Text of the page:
On Aug 11, 2010, at 3:01 PM, Tony Finch wrote:
On Wed, 11 Aug 2010, Arnt Gulbrandsen wrote:
Some SMTP servers (even some smarthosts) will act as an SMTP client before
replying to the dot. That was true twenty years ago (when random unix boxes
acted as a general spool and MUAs could run e.g. sendmail -bs or smail
-iforget to talk to an SMTP server), and it's true now.
I think that's only true if you are running sendmail -odi (deliver
interactively option). Smail does local delivery in the foreground and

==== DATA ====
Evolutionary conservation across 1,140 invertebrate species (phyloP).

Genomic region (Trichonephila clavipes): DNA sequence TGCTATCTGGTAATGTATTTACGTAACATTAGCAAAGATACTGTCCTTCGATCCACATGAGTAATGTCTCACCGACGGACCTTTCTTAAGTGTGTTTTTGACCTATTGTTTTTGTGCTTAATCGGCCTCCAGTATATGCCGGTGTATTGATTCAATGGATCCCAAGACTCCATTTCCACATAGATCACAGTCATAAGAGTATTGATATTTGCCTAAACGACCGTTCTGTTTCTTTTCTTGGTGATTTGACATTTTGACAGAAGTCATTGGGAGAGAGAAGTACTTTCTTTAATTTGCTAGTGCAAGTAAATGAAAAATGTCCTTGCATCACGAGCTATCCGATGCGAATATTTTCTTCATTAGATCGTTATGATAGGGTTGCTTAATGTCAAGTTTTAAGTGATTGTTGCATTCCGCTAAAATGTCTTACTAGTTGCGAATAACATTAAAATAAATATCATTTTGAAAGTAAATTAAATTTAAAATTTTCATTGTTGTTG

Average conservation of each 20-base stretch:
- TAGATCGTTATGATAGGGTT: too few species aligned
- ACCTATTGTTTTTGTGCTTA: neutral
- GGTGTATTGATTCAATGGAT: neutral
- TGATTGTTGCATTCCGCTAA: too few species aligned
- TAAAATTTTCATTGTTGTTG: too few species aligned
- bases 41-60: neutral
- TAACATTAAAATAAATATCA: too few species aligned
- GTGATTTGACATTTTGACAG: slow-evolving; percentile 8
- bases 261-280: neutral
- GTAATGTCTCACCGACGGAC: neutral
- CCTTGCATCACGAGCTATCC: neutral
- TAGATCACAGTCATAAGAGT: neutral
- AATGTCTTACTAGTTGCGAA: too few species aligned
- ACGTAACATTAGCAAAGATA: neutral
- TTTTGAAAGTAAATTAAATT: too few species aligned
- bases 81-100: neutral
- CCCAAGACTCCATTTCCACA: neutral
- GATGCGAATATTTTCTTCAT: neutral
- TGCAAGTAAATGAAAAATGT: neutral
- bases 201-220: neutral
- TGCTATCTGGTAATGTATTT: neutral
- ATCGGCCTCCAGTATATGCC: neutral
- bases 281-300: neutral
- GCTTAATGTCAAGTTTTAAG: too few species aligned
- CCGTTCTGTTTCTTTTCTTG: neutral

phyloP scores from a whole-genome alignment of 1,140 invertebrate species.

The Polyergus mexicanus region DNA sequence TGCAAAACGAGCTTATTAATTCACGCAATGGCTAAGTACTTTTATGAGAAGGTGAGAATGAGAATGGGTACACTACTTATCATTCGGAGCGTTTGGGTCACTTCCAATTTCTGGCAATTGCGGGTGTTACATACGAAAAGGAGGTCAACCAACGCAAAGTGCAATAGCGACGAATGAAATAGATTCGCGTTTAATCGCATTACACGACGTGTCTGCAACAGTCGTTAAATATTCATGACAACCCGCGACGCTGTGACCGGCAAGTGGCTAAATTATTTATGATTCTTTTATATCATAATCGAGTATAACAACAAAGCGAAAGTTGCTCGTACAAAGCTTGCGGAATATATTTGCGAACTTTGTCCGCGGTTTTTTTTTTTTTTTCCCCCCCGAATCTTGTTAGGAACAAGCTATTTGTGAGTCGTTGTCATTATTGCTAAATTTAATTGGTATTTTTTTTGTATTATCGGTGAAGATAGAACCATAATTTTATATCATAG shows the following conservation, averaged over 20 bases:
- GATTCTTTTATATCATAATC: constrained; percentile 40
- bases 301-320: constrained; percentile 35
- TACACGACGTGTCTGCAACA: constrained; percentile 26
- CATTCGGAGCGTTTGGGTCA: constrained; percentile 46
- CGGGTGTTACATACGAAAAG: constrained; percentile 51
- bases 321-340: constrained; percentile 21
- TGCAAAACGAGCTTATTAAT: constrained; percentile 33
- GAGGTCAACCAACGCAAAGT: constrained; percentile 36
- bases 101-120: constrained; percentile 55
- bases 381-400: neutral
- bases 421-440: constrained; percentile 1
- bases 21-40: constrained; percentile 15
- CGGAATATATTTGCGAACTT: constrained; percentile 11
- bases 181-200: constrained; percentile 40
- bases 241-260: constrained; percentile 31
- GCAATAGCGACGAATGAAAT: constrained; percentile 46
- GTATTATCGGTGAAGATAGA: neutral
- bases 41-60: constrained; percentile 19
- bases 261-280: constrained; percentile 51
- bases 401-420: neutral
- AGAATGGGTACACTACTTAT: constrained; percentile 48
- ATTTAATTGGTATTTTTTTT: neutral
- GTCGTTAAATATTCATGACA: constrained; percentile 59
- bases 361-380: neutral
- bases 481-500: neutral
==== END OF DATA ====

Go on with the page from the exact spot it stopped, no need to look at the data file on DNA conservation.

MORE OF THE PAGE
remote delivery in the background (dunno if that includes DNS lookups).
Exim can't be told to do foreground deliveries while talking to an SMTP
client, and qmail and postfix don't have the right architecture to allow
This sort of supports my earlier comment about the design of mailers
changing in this respect about 15 years ago.
Spam filtering appliances and services sometimes run as, effectively,
proxies rather than store-and-forward MTAs. Postini works in this
way, I think, as do some of the enterprise filtering appliances that
people protect their Exchange servers with.
If anything, they're a more recent approach to mail filtering than
their competitors that are cobbled together using the store-and-forward
MTAs you mention. They have significant deployment advantages
and some disadvantages.